Felix Ruben Garcia Sarmiento, better known by the pen name Ruben Dario, was a prominent poet, journalist, and diplomat from Nicaragua who was born on January 18, 1867, in Metapa and passed away on February 6, 1916, in Leon. He pioneered the Spanish American literary movement known as Modernismo, which grew towards the end of the 19th century. Through his experiments with rhythm, metre, and imagery, he revived and updated Spanish poetry on both sides of the Atlantic. Daro established a tradition with his incredibly unique poetry style.
Ruben Dario's work
Bright and productive, from the age of 14 he marked the name Rubén Darío to his sonnets and accounts of affection, valour, and experience, which, albeit imitative in structure, showed a strikingly distinctive creative mind. In 1886 he left Nicaragua, starting the movements that went on all through his life. He made due with a period in Chile, where in 1888 he distributed his most memorable significant work, Azul ("Blue"), an assortment of brief tales, engaging representations, and stanza. This volume was before long perceived in Europe and Latin America as the messenger of another time in Spanish American writing. He also wrote el fardo ruben dario . Darío had as of late gotten more familiar with French Parnassian verse, and Azul addresses his endeavour to apply to Spanish the principles of that expressive development.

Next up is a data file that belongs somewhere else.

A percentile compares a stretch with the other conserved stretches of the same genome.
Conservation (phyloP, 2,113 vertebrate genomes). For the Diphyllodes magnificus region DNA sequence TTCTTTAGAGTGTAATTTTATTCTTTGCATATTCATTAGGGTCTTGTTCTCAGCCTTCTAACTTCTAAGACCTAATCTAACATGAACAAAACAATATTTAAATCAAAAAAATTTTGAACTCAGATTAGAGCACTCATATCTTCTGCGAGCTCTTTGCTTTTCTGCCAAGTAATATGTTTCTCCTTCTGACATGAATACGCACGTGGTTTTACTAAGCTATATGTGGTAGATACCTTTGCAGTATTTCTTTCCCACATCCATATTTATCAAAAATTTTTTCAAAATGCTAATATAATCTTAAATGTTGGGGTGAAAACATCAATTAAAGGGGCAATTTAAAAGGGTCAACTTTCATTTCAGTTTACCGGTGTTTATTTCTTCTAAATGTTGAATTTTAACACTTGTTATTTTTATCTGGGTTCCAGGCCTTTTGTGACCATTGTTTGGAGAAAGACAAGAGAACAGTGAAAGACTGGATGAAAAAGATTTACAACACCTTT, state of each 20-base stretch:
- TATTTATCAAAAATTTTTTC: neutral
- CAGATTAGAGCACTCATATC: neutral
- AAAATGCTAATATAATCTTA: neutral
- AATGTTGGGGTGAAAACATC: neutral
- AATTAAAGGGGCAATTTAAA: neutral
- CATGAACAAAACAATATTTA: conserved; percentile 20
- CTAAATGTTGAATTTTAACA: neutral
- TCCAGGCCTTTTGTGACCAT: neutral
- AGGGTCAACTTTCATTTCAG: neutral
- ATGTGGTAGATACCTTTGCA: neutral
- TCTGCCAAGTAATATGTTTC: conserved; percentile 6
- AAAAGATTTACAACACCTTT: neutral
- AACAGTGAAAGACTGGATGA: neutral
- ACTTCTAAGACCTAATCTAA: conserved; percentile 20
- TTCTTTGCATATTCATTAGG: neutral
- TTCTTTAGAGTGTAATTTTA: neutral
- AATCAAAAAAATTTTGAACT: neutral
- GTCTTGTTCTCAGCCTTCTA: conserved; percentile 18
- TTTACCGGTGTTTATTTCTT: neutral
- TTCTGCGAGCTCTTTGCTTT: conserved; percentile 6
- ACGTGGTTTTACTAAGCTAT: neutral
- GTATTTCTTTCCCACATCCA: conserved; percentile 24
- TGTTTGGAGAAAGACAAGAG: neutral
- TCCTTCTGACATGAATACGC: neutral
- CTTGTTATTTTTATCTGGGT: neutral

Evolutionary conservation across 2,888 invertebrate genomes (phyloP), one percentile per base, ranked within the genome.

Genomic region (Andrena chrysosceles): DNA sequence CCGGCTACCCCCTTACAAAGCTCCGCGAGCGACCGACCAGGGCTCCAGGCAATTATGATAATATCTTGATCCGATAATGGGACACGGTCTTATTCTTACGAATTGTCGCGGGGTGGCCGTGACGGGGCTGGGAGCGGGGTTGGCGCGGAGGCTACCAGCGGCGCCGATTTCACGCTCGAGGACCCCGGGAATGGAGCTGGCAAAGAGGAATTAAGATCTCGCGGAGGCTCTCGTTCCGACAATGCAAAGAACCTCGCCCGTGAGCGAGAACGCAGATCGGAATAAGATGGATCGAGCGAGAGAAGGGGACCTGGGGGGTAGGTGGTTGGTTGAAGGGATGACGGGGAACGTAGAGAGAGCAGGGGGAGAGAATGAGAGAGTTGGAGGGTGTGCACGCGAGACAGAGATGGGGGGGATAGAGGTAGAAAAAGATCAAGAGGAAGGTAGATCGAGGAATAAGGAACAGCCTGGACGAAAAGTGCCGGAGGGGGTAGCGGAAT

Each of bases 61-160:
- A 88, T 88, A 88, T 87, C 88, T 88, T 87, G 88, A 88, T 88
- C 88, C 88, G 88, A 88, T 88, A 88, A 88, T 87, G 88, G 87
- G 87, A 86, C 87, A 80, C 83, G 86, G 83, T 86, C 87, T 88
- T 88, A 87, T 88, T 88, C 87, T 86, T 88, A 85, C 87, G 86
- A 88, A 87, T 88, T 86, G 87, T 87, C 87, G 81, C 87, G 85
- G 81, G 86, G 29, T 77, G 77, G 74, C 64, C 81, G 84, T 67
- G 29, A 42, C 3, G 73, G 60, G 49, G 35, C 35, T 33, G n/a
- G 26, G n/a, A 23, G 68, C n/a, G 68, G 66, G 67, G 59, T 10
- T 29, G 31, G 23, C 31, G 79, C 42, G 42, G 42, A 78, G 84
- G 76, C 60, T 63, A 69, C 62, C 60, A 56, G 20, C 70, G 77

Introduction of el fardo ruben dario
The story is set in a port. It is nightfall and every one of the laborers are getting ready to complete the working day. The watchmen stroll from one side to the next glancing around and the day workers return to their homes. The main thing left on the coast is old uncle Lucas, who takes a gander at the ocean sitting on a stone.
Analysis of el fardo ruben dario
The sole story in the anthology that deals with a problem relating to labour itself is "El fardo." The story's events, particularly the fatal catastrophe in which Uncle Lucas's kid is the victim, are closely tied to the fact that the protagonists are labourers.
As a result, naturalism aesthetics are evident in this novel. The difficulties of the time's working classes were realistically touched upon in this literary movement, which enjoyed great popularity in Europe during the 19th century. Naturalism develops as a reaction to and rejection of the expansion of industrial capitalism in contemporary society.
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